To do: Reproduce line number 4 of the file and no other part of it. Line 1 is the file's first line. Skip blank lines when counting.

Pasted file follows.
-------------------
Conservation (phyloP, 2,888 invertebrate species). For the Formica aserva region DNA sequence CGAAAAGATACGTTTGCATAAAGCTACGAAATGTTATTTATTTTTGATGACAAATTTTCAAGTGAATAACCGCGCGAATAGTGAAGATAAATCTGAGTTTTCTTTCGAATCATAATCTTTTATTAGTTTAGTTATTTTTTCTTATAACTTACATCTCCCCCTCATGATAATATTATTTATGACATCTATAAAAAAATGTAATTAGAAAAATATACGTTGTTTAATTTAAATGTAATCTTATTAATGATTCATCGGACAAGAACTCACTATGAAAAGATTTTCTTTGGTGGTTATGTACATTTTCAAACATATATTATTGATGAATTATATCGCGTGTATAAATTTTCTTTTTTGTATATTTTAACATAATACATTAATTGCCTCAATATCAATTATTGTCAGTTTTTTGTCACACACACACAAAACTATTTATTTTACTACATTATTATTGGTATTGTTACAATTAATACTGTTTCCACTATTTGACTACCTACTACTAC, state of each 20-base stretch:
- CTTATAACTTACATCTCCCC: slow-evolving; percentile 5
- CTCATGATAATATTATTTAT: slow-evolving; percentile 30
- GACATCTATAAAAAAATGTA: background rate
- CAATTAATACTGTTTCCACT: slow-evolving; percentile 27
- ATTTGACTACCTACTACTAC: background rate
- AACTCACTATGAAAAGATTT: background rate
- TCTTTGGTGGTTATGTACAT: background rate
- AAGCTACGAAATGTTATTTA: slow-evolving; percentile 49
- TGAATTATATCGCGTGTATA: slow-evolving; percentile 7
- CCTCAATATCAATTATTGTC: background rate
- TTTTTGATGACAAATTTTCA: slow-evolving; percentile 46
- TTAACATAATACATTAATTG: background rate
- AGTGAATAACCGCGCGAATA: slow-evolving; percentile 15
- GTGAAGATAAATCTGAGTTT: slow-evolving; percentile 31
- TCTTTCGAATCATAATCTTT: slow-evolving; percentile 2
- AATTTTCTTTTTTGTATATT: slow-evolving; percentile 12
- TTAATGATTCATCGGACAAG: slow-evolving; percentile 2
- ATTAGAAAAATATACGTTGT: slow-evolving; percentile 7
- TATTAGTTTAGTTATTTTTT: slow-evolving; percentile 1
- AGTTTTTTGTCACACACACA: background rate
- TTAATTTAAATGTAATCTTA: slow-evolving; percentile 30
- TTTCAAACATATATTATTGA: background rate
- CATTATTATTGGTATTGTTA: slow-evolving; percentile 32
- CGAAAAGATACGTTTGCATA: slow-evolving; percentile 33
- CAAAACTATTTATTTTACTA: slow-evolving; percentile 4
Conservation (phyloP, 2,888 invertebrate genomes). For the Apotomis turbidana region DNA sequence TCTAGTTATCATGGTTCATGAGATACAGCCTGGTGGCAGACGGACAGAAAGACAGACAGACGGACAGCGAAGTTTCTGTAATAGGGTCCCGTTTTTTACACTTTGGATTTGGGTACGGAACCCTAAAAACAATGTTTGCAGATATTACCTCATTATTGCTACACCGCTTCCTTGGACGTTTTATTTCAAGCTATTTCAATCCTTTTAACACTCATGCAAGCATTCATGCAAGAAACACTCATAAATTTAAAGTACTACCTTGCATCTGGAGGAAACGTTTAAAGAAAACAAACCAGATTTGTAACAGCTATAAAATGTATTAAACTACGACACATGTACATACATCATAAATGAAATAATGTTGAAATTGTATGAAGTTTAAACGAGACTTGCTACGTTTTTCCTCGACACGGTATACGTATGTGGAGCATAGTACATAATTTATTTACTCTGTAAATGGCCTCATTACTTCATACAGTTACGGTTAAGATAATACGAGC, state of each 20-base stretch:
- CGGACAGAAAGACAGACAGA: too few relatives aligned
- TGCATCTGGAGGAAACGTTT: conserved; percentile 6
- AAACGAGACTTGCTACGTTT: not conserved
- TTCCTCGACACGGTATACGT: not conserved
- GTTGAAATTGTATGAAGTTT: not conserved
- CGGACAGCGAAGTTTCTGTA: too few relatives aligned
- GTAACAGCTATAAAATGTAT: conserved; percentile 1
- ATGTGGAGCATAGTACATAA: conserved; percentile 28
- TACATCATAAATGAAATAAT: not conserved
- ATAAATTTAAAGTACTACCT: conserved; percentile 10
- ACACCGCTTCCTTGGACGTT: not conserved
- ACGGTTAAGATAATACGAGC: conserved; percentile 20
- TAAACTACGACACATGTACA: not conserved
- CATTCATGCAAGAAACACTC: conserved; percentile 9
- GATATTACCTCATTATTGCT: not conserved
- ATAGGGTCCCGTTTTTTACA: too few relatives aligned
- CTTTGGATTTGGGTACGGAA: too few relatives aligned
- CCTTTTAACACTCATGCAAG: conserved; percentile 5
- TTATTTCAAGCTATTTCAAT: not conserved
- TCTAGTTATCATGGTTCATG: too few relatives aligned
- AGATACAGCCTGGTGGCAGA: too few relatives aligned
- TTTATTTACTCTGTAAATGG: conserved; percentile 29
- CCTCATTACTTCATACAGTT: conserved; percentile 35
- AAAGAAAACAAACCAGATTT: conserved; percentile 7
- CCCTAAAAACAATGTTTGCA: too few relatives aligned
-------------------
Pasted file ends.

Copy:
- GACATCTATAAAAAAATGTA: background rate